The death of custom ctd.

Erik Kain

Erik writes about video games at Forbes and politics at Mother Jones. He's the contributor of The League though he hasn't written much here lately. He can be found occasionally composing 140 character cultural analysis on Twitter.

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4 Responses

  1. tom van dyke says:

    “Nationalism” seems to be used pejoratively here. What is the “good” alternative? John Lennon’s “Imagine,” I imagine.

    Again, France was still France under Louis XVI, the National Convention, Napoleon I or III, the Third Republic, whathaveyou. It just depends on whether our better angels or our hearts of darkness are in the ascendancy.

    Of course, that’s France. Mebbe its better angels are never in the ascendancy. The French Revolution was all about demolishing custom, even the names of the days of the week. Then France was as nationalist and warlike under the Directory as under Napoleon himself.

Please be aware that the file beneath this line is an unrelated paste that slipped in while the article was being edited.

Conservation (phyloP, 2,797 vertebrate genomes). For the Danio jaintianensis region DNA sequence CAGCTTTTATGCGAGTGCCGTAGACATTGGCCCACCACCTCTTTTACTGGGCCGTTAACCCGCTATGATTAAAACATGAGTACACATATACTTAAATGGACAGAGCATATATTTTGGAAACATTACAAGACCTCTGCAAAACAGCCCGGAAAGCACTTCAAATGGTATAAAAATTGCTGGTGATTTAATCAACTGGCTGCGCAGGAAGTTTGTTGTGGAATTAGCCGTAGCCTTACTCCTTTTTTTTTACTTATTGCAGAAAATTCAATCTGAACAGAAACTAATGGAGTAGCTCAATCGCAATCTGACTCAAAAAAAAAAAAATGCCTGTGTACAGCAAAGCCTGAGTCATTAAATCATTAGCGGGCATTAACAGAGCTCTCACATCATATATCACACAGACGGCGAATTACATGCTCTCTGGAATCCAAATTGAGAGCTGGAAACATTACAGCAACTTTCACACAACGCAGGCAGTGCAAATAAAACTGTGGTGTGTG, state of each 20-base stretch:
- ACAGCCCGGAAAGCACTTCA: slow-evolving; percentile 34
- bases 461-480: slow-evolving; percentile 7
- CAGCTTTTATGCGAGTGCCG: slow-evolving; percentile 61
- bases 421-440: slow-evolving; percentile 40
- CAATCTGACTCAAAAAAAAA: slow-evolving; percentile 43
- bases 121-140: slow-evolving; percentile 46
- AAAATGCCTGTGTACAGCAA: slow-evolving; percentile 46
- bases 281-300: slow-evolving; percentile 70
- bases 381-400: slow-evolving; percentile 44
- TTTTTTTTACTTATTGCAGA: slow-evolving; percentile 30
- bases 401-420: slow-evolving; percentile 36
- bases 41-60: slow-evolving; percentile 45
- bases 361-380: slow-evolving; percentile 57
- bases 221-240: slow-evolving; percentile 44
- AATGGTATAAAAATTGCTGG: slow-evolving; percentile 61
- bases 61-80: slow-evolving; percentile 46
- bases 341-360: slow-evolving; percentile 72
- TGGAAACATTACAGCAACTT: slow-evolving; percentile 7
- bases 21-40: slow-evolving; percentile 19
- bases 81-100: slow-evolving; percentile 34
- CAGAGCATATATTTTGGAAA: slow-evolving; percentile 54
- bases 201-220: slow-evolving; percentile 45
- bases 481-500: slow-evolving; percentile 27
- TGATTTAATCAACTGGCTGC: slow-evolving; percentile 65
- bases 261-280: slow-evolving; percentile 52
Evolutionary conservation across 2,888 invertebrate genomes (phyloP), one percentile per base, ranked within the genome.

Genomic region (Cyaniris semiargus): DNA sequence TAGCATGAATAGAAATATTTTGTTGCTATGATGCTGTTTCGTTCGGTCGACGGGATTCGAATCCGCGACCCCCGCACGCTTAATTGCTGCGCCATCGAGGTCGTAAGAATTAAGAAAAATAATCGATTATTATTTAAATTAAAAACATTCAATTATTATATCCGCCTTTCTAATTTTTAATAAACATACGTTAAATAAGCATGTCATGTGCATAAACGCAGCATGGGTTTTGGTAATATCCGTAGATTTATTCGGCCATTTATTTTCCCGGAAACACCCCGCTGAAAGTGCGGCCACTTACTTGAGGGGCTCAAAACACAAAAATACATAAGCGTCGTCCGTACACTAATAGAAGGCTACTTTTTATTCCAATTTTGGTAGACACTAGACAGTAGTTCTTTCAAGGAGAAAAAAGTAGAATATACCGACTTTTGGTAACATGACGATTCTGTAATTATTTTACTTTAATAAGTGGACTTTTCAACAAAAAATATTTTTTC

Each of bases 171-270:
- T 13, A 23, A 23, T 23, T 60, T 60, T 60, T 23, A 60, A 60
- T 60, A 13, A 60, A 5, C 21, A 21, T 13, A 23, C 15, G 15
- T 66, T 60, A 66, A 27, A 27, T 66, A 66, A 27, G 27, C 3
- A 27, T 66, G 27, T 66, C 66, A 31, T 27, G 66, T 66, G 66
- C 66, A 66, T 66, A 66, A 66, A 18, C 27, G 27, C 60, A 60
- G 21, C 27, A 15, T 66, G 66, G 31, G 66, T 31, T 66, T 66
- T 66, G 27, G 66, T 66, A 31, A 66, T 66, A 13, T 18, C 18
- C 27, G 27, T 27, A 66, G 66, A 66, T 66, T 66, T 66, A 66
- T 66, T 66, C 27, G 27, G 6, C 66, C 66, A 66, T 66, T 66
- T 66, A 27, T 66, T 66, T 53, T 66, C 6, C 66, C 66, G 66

And there were the tricoteuses. Chilling.Report

    • E.D. Kain in reply to tom van dyke says:

      Yes nationalism is a pejorative here. Good alternatives would be patriotism, faith, loyalty, community, etc. The French revolution is a good example of a society slaughtering its own customs. The death that followed fits my hypothesis.Report

      • tom van dyke in reply to E.D. Kain says:

        I see.

        That seems to open the door to the whole “culture” thing, a much more loaded and frightening term in the original German.

        Multiculturalism, tolerance, the whole shebang. I did read somewhere today that Muslims in China tend not to hang out with the rest, which is a culture up to its eyebrows in pork and pork products. This is a very tricky world.Report

  2. Kolohe says:

    Maybe this comment belongs on the last thread, but here it goes.

    I’m not sure that ‘nationalism’ is the right prism in which to analyze what is being discussed. Arguably, the problem in Afghanstan (for example) is not too much nationalism, but too little. (There are portions of the insurgency that do not believe the current Kabul government is legitimate, but there are others that do not believe that *any* Kabul government is legitimate)

    The most pervasive, persistant and damaging legacy from colonialism was the semi-arbitrary (and by now, more or less permanent) division of the world by cartographers that lumped together peoples who, at best, had little contact with each other, but more commonly and for the worst, were ancient rivals.Report